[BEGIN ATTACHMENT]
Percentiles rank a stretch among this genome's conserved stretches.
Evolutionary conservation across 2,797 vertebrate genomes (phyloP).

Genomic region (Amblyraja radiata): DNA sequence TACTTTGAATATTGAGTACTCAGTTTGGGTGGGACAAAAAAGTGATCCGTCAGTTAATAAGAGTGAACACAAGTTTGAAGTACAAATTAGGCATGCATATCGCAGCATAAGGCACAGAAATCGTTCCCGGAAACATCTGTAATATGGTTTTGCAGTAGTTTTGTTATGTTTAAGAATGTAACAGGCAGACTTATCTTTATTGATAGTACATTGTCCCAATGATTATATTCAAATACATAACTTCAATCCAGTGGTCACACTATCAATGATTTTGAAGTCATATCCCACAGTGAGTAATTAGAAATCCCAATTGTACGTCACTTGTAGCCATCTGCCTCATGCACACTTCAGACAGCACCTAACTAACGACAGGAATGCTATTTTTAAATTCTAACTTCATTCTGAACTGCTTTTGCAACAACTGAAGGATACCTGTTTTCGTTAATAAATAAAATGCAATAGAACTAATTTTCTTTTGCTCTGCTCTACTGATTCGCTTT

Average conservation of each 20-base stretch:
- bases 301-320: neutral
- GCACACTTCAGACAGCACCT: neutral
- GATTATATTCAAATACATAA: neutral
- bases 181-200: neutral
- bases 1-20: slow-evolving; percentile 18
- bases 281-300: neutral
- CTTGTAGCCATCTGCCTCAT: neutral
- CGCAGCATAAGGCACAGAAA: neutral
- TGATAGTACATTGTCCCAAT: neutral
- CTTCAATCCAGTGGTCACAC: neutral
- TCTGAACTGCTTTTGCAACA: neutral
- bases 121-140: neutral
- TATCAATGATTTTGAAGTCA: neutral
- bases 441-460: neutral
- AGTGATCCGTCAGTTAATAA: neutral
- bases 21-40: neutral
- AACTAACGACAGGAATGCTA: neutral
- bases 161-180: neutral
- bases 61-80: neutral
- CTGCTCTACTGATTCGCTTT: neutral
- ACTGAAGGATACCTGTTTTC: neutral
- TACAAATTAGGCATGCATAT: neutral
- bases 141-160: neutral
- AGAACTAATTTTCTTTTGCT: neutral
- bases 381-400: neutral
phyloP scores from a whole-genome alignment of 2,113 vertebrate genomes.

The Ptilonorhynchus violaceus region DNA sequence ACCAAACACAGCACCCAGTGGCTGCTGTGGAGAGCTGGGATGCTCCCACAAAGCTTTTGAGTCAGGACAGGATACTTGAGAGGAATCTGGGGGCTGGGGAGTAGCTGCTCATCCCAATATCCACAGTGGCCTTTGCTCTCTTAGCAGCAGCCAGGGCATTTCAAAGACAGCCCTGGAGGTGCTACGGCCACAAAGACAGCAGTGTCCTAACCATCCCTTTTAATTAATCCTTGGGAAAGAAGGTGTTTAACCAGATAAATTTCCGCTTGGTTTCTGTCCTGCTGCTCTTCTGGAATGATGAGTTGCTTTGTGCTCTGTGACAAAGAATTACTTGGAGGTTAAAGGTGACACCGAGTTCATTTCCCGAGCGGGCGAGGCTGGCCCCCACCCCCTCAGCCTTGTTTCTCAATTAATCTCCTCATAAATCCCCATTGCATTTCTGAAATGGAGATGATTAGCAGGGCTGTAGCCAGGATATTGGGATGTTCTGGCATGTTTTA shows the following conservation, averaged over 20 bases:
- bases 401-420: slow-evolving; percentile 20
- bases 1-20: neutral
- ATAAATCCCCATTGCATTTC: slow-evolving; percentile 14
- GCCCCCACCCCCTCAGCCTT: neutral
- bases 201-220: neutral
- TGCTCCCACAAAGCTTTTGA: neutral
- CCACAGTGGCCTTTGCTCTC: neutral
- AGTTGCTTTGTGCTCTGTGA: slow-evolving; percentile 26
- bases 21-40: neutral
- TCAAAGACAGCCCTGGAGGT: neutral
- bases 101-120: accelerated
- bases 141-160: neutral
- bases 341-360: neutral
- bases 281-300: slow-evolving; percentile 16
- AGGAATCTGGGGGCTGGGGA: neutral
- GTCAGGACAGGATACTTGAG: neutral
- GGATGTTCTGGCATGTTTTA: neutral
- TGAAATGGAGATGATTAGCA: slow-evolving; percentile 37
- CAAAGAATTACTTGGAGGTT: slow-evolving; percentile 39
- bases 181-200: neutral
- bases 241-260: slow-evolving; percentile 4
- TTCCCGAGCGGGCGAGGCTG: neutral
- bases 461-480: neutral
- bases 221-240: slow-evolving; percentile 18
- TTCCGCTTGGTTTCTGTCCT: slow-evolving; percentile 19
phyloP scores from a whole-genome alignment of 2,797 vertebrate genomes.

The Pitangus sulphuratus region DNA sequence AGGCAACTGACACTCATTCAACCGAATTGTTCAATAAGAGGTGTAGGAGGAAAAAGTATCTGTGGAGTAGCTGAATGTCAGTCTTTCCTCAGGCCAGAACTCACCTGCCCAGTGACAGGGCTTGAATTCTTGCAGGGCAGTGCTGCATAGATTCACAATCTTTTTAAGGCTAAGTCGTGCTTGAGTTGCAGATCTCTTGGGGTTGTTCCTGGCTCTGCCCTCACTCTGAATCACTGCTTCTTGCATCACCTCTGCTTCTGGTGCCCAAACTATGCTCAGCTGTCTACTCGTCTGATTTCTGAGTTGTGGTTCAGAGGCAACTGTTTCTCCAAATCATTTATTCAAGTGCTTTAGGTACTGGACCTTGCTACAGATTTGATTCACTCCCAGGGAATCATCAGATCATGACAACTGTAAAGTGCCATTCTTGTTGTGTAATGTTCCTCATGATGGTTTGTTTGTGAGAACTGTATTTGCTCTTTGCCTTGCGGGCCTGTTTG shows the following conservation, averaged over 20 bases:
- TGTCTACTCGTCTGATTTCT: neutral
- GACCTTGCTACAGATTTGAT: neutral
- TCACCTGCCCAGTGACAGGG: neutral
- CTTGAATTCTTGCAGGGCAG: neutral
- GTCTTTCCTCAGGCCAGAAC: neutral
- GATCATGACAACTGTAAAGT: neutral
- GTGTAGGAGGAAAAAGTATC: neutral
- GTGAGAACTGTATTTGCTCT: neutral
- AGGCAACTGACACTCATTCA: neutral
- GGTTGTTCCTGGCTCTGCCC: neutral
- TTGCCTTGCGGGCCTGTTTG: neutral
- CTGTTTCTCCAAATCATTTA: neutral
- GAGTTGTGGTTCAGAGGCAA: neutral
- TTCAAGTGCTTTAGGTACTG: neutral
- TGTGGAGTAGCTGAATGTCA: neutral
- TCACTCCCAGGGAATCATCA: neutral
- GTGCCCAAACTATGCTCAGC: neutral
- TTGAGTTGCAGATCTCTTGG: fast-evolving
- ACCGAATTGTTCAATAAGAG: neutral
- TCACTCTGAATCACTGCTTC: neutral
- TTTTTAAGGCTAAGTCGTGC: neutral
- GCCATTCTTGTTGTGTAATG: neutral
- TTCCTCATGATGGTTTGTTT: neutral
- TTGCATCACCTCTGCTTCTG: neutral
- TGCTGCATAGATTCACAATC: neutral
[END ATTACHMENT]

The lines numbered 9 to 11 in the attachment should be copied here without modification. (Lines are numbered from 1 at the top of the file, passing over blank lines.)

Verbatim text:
- bases 1-20: slow-evolving; percentile 18
- bases 281-300: neutral
- CTTGTAGCCATCTGCCTCAT: neutral